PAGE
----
Finally, in 1732 King Frederick William I of Prussia accepted 12,000 Salzburger Protestant emigrants, who settled in areas of East Prussia that had been devastated by the plague twenty years before. Other smaller groups made their way to Debrecen and the Banat regions of the Kingdom of Hungary, to what is now Hungary and Serbia; the Kingdom of Hungary recruited Germans to repopulate areas along the Danube River decimated by the plague and the Ottoman invasion. The Salzburgers also migrated to Protestant areas near Berlin and Hanover in Germany; and to the Netherlands.

The ethnic German refugees went to western Europe, the United States and other western nations. Those who settled in West Germany founded a community association to preserve their historic identity as Salzburgers.

Salzburg, which was a capital of an Austro-Hungarian territory, became part of German Austria in 1918 and the First Austrian Republic in 1919, after the Treaty of Versailles.

During the Anschluss, Austria, with Salzburg being a part of it, was annexed to the German Third Reich on 12 March 1938, one day before a scheduled referendum about Austria's independence. German troops were moved to the city. Political opponents, Jewish citizens and other minorities were subsequently arrested and deported. The synagogue was destroyed and several POW camps for prisoners from the Soviet Union and other nations were organized in the area.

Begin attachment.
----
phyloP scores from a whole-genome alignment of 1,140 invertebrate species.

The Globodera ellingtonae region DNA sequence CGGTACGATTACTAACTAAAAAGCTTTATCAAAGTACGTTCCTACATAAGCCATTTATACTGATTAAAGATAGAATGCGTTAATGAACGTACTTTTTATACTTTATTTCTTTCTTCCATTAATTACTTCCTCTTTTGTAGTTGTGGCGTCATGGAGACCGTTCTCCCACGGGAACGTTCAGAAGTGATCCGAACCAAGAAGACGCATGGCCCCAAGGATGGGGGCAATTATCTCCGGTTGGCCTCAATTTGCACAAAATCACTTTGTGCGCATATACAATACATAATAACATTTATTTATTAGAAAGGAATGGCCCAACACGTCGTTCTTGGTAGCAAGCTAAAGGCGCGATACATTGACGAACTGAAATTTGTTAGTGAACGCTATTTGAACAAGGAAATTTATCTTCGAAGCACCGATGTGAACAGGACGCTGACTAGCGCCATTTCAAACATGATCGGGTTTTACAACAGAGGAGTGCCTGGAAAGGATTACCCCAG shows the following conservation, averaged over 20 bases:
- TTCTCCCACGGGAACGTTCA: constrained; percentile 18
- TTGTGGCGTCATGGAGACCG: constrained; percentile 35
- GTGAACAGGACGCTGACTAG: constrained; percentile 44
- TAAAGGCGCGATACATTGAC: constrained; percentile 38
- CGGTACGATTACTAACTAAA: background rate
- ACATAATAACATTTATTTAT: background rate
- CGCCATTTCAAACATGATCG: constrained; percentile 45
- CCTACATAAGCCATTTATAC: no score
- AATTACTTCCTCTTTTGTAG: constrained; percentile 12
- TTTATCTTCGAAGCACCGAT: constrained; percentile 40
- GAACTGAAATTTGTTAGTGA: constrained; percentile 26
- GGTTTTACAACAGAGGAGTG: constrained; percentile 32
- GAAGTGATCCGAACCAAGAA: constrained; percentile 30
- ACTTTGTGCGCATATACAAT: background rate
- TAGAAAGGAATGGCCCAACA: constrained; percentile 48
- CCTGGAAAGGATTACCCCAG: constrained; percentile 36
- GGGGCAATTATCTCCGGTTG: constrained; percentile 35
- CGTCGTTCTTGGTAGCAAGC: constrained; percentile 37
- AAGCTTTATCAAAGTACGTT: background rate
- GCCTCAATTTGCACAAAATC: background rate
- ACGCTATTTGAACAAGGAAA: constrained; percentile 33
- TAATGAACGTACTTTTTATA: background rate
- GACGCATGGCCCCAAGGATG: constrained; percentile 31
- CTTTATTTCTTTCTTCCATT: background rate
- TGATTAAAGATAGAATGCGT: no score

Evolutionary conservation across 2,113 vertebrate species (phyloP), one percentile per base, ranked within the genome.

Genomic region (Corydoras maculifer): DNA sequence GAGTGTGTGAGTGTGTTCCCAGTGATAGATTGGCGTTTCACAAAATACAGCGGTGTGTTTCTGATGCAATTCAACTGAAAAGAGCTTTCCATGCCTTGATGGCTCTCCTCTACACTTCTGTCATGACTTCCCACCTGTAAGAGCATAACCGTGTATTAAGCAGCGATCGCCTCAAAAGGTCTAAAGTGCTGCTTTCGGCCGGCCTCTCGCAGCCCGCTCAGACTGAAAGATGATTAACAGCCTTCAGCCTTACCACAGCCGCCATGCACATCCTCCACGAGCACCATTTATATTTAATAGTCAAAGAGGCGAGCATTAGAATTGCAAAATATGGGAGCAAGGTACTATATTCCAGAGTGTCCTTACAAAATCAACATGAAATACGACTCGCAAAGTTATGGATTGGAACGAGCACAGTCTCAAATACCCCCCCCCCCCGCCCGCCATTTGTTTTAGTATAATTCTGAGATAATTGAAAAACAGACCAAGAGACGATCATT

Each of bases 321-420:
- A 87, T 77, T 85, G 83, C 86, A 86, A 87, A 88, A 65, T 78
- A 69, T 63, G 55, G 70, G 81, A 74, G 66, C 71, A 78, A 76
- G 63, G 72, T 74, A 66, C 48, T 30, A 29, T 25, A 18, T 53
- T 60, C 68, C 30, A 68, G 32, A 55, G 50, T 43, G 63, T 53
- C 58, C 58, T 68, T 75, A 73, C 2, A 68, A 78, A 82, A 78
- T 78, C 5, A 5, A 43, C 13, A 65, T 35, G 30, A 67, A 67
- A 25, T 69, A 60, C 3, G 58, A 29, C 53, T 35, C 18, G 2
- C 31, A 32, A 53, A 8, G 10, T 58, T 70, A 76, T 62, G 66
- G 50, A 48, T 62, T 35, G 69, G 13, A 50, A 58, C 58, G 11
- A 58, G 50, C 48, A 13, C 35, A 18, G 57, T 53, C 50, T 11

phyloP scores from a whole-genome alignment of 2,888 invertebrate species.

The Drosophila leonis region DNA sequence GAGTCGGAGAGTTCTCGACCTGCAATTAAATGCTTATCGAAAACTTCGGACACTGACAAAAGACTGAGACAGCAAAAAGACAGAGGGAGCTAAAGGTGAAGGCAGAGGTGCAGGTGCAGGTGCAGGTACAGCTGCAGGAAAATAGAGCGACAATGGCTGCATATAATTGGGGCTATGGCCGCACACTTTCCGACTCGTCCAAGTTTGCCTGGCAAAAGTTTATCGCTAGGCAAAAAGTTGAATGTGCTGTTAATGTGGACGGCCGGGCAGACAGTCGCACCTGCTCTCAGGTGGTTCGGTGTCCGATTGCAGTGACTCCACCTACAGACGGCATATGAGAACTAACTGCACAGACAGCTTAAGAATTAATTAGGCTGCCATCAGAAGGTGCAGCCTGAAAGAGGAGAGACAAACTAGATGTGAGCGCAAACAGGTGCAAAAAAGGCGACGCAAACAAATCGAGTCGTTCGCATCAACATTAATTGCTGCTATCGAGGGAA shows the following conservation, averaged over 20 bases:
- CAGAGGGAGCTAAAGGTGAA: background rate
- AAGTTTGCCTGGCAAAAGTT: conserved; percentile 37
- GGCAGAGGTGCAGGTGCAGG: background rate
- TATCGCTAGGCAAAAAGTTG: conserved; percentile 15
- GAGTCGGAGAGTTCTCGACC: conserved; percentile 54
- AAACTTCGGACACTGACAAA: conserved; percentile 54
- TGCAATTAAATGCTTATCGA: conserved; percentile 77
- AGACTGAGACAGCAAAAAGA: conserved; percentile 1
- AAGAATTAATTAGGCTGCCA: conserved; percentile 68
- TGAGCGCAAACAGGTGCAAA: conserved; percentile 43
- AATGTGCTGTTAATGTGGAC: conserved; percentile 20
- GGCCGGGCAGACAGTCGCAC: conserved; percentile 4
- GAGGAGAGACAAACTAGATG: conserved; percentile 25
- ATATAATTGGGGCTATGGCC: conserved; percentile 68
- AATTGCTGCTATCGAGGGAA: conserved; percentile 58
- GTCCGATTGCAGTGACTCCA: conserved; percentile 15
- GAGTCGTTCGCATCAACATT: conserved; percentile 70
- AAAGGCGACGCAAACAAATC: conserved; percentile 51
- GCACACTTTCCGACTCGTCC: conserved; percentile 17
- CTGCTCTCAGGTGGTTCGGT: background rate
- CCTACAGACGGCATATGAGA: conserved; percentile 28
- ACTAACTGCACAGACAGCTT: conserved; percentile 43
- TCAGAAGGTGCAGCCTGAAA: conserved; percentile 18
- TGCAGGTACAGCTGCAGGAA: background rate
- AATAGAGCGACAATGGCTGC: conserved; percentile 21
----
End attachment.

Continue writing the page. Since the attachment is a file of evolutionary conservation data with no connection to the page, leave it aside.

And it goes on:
During World War II, the Salzburg-Maxglan concentration camp was located here. It was a Roma camp and provided slave labour to local industry.

Allied bombing destroyed 7,600 houses and killed 550 inhabitants. A total of 15 strikes destroyed 46 percent of the city's buildings especially around Salzburg train station. Although the town's bridges and the dome of the cathedral were demolished, much of its Baroque architecture remained intact. As a result, it is one of the few remaining examples of a town of its style. 

In the 1960s, the movie The Sound of Music used some locations in and around Salzburg and the state of Salzburg. The movie was based on the true story of Maria von Trapp who took up with an aristocratic family and fled the German Anschluss. Although the film is not particularly popular among Austrians, the town draws many visitors who wish to visit the filming locations, alone or on tours.

The Getreidegasse is probably one of the loveliest shopping streets in the world: a wide range of stores inviting visitors to browse and shop are found behind the elaborately decorated façades, in the traditional passageways and inside the landmarked buildings.